Microsoft Surface 3 Review
Microsoft’s Surface 3 signals the end of the Windows RT experiment. But is also notable because it is the first device to offer Intel’s 14nm Atom Cherry Trail chip.
The Surface 3 signals the end of Microsoft’s experiment with Windows RT. But is also notable because it is likely to be the first device, when it ships on May 5, to offer an Atom chip based on Intel’s most advanced 14nm process. Intel officially announced the new line–along with a rebranding to mirror the more powerful Core family–at last month’s Mobile World Congress.
The Atom x5 and x7 series, formerly known as Cherry Trail, are designed for tablets and smaller 2-in-1 devices. These are manufactured on the same advanced 14nm process with FinFET transistors as the Broadwell Core processors and they use a new Airmont CPU core and Intel’s latest Gen8 graphics. Cherry Trail replaces the 22nm Bay Trail-T platform with the Silvermont core (the Atom Z3700 Series) for Android and Windows tablets. A separate 14nm platform, code-named Braswell, replaces the Bay Trail processors for low-end notebooks and desktops sold under the Celeron and Pentium brands.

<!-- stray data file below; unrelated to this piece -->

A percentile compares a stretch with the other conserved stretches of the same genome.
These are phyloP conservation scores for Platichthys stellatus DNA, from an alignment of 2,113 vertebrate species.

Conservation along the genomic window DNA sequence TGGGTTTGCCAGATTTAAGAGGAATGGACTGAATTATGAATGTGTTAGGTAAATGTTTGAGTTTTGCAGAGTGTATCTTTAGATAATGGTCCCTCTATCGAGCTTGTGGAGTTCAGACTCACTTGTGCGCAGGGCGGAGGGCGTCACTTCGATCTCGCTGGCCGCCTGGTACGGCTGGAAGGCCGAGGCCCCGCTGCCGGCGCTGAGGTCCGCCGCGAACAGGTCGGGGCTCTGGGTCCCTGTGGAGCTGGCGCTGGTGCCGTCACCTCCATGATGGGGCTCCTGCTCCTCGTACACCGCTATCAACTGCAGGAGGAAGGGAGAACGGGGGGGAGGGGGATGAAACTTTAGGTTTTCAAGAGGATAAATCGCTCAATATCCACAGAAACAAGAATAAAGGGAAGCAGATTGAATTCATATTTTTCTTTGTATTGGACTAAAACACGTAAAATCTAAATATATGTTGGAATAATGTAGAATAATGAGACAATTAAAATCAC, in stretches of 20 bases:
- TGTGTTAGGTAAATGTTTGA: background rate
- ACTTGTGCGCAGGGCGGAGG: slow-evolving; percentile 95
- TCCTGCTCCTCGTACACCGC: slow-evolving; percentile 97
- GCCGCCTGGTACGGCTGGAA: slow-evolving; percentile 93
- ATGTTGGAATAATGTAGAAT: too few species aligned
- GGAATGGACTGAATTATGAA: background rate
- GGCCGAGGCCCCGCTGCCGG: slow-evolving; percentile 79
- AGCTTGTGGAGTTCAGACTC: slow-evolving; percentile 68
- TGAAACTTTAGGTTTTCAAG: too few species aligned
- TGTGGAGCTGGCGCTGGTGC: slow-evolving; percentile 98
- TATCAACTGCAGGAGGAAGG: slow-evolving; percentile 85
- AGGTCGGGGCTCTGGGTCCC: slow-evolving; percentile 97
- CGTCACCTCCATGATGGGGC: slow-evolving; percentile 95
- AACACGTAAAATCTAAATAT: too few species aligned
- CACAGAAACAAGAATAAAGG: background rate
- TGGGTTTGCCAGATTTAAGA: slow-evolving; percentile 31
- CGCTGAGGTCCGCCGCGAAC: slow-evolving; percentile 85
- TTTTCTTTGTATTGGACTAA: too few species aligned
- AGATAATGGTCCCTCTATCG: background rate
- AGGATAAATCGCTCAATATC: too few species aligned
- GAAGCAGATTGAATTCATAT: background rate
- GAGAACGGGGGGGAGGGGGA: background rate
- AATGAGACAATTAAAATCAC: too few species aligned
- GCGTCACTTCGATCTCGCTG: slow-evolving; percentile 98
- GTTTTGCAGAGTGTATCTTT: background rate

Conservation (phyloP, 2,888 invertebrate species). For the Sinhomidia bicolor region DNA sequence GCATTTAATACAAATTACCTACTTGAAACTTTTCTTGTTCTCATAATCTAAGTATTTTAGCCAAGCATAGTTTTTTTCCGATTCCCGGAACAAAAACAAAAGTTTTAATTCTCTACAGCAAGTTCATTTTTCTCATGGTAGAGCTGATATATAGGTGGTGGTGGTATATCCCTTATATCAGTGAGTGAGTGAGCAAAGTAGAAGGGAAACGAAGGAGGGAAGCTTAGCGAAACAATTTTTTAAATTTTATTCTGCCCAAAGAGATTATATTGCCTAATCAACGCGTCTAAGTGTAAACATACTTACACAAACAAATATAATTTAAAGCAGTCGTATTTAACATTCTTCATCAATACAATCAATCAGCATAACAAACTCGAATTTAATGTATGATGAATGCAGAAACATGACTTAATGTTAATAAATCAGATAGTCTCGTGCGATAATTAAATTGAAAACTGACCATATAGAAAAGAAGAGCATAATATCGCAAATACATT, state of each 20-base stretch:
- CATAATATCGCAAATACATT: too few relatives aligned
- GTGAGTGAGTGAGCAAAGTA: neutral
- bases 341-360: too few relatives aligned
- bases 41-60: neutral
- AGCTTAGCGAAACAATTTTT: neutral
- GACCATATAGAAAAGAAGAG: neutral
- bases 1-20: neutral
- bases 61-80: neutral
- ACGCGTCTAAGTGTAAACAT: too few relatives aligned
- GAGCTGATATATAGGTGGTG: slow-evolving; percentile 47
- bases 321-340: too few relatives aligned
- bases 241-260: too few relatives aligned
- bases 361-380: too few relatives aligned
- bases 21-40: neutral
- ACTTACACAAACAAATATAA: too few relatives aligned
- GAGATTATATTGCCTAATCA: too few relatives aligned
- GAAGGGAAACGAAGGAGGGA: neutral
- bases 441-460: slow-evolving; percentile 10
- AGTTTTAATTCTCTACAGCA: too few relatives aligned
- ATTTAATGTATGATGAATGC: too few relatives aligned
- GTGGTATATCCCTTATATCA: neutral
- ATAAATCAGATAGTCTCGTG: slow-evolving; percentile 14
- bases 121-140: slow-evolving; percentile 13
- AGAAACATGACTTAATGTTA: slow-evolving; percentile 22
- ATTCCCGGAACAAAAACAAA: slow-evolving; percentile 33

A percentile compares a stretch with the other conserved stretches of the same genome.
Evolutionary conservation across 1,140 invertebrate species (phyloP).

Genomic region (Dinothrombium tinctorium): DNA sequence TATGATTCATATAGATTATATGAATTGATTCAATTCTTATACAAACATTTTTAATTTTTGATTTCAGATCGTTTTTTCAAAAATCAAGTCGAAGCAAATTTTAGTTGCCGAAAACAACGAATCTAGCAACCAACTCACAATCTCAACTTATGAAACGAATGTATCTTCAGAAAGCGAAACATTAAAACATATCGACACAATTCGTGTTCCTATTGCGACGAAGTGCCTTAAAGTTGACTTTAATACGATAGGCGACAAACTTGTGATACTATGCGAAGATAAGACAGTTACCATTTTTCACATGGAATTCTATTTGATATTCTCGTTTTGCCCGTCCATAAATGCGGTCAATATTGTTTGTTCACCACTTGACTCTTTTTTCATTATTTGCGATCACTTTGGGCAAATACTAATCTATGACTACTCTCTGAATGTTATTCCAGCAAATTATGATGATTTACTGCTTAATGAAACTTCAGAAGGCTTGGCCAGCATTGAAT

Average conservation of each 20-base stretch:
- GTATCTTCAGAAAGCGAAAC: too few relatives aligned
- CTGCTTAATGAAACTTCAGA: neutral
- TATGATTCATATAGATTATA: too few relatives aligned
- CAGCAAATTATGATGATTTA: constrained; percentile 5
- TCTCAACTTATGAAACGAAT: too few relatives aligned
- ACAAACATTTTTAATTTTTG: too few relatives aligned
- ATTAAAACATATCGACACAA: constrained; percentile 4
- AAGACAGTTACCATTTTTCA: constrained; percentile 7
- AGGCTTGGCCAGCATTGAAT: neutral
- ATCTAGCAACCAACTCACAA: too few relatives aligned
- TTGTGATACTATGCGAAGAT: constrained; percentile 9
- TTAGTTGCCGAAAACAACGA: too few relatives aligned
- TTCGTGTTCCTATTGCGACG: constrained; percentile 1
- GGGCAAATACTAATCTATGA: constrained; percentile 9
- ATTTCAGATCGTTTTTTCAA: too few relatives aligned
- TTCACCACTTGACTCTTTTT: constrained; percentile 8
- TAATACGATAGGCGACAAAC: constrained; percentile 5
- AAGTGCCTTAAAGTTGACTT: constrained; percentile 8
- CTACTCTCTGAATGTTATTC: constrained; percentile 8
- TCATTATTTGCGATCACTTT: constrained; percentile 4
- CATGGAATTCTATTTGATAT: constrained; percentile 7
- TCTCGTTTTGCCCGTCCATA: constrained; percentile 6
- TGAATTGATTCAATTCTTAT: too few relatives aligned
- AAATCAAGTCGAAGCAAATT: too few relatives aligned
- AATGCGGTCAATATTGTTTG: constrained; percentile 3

Video About Microsoft Surface 3
The Cherry Trail quad-core processors include the x5-8300, which has 12 graphics execution units (EUs), the x5-8500, which has a faster CPU, and x7-8700, which has the faster CPU and more powerful graphics (16 EUs). The Surface 3 uses the 1.6GHz x7-8700 (early test results posted on Geekbench suggest it is slightly faster than Bay Trail but notably slower than both the Surface Pro 3 with a Core i5-4300U and the Apple iPad Air 2, which also starts at $499). Intel has said that Acer, Asus, Dell, HP, Lenovo and Toshiba will also release devices using the x5 and x7 processors.
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